Every church leader with whom we talked mentioned the need for Bibles and Christian materials, an interesting request when it would be hard to concede that some of them were even believers. When we asked the church leader mentioned above with 95 members how many people in the church had Bibles he said ‘somos três’ – ‘We are three.’
“In contrast to these encounters stands one Mozambican pastor we met on the trip. He was very clear that salvation is possible only through the work of Christ on the cross. He was the first of two pastors or religious people that we met on the trip that said salvation came through faith in Jesus Christ instead of works of righteousness. No one else even mentioned the name of Jesus in regards to salvation. He was a pastor (pastor here usually means leader over many churches, as in his case). He said he was responsible for 60 churches and 1,600 people. There are 36 elders and 26 deacons working under him. ”Unlike other pastors who only have one translation and very few materials, he has several Portuguese Bible translations including the Geneva Study Bible. When I asked him how he got all his books and Bibles he said that some he got at Hephzibah, a Dutch Reformed Seminary in Mozambique, and others he obtained at the FIEL Pastors Conference in Nampula hosted by Dr. Woodrow. When I told him this year’s conference was happening the very week we were visiting together, he said he knew and wanted to go but did not have enough money. Registration costs $8.00, with meals and lodging provided free by the sponsors.” I hope this is an encouragement to those of you are praying for and supporting the ministry of Dr. Woodrow.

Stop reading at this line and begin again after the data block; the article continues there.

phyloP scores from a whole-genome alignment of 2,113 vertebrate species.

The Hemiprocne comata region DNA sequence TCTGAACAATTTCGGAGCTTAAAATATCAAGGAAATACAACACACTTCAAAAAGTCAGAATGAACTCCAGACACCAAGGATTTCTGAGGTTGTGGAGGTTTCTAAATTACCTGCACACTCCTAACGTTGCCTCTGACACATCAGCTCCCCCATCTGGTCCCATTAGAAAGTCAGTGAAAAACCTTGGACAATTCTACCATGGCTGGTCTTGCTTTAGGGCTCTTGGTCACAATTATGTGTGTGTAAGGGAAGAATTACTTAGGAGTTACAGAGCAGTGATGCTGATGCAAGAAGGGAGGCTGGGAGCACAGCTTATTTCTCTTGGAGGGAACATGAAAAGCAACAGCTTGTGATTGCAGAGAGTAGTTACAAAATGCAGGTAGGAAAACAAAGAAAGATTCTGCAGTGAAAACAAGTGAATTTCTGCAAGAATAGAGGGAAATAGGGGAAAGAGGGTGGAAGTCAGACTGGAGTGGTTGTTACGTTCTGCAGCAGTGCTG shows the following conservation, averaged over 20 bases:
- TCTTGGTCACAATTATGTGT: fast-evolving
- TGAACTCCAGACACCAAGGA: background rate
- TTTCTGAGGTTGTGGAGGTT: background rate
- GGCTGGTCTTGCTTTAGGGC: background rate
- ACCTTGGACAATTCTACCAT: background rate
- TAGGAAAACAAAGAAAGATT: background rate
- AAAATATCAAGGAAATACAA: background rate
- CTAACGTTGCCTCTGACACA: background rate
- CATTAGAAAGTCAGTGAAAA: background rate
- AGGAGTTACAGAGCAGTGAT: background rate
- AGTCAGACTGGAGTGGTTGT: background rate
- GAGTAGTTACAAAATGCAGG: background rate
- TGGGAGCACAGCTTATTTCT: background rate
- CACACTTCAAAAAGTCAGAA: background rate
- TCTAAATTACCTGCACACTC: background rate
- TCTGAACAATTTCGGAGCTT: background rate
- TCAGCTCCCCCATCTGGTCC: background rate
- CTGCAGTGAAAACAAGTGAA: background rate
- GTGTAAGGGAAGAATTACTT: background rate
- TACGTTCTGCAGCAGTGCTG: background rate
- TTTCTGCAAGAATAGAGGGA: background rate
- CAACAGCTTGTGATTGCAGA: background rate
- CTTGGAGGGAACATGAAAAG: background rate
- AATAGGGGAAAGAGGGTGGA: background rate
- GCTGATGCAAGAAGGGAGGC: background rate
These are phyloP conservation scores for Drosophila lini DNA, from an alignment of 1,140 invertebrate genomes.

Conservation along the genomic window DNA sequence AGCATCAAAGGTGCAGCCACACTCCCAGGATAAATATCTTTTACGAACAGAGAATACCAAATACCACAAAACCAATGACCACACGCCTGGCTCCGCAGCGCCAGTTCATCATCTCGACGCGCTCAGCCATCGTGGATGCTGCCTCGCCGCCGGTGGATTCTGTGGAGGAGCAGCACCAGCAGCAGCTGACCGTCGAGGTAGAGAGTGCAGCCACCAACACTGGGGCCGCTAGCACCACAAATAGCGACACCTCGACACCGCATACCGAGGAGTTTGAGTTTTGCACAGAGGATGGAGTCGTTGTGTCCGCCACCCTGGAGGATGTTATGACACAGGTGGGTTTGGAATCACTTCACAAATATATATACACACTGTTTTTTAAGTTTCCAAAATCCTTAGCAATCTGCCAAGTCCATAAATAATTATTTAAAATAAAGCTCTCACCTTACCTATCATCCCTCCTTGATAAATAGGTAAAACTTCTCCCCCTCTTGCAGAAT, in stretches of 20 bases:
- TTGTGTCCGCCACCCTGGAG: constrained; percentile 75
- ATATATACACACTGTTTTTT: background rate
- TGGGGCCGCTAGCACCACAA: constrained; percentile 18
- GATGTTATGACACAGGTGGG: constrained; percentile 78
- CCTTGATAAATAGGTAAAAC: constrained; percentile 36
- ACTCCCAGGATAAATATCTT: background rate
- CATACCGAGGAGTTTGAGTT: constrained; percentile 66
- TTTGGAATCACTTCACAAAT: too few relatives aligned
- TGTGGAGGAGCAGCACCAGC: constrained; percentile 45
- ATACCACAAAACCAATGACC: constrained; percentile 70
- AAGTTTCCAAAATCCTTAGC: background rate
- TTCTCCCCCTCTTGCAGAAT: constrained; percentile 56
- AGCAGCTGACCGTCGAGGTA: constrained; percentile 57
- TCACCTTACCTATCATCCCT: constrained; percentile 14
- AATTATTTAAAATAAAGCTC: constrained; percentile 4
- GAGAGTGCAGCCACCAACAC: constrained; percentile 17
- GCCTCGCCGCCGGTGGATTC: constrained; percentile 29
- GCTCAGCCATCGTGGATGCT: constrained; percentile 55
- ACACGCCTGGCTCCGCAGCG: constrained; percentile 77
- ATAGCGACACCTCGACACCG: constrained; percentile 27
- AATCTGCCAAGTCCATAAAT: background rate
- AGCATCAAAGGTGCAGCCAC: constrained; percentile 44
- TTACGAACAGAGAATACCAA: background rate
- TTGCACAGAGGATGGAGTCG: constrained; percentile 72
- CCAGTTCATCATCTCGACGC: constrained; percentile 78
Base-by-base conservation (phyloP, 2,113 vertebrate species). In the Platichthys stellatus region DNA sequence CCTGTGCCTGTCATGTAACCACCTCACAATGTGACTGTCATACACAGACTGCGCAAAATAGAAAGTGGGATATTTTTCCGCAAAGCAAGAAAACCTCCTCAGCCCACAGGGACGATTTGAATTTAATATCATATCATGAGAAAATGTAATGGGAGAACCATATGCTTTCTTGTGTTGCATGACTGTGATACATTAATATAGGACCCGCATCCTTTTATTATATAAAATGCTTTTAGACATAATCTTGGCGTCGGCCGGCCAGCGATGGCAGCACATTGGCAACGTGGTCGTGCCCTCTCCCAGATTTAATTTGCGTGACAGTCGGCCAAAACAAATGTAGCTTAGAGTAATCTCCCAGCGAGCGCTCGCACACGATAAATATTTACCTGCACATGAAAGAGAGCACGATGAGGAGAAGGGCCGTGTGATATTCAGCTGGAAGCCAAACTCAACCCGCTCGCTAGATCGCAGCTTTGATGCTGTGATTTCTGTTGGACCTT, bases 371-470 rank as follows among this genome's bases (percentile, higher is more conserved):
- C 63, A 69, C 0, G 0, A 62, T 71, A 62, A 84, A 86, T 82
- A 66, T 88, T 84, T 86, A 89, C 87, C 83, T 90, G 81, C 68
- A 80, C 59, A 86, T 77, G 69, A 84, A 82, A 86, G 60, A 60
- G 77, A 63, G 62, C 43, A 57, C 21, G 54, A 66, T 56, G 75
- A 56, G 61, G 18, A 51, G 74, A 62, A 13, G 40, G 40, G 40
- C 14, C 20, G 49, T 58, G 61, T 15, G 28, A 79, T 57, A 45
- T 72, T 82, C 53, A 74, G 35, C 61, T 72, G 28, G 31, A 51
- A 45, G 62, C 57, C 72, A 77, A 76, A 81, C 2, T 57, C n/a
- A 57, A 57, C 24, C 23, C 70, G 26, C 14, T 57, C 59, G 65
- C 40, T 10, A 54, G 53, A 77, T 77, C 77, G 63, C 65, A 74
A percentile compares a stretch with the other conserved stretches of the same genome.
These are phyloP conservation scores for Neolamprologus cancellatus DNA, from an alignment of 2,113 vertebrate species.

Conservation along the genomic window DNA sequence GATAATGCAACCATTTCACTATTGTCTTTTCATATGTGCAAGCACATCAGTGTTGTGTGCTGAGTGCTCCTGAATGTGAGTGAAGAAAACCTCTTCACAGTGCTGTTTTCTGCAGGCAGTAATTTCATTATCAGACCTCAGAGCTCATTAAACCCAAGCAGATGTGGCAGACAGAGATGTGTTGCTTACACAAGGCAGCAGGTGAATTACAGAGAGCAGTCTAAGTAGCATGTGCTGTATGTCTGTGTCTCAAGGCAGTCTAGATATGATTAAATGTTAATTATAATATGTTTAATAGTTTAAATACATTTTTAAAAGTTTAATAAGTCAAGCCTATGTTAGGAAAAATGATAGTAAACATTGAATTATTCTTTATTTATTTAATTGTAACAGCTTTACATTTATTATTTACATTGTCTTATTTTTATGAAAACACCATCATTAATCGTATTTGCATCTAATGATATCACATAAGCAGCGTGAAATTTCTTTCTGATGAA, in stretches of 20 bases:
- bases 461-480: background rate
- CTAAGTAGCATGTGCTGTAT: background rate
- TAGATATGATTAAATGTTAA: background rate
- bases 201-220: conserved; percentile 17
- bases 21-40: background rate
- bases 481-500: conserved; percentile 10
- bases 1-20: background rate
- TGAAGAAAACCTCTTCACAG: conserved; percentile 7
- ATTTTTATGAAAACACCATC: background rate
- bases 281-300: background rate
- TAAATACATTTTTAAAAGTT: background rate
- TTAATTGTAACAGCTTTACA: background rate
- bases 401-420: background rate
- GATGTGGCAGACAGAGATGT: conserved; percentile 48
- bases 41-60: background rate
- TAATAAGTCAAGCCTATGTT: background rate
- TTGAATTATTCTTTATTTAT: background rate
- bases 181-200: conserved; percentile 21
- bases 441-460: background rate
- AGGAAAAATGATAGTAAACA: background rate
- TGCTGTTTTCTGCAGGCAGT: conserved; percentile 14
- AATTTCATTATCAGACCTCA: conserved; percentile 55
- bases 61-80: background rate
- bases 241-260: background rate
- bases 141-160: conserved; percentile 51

The need is great here and the impact of grace teaching and written materials, be they books or Bibles, have greatly blessed our lives. It is through ministries like Dr. Woodrow’s and that of FIEL publishers who send pastors a book free each month for 36 months and conduct an annual pastors’ conference in Nampula for church leaders from all over Mozambique that this message and these materials are continuing to bless people all over the world, even a pastor working in a place that to us seems to be close to the middle of nowhere in the Zambezi Province in Mozambique. “The cost of hosting the four day conference is significant – about $100 for each participant. I pay for the meeting facilities, transportation, food, and lodging which usually comes to $5000, though this year it was $4000. I have already reserved the facilities for next year’s conference. This time we plan to run for the leaders’ wives parallel, simultaneous meetings geared to their special needs and level of understanding. As we have reached the maximum seating capacity of our meeting hall, for the conferences to continue growing I hope to purchase a tent large enough to seat 300-350 people.
Pray that God would continue to provide the resources for this ministry and that He would lead us to someone qualified to work alongside Karl and me not only in organizing the conferences but also in assuming the responsibilities of the bookshop and some of Karl’s monthly workload in the book distribution program.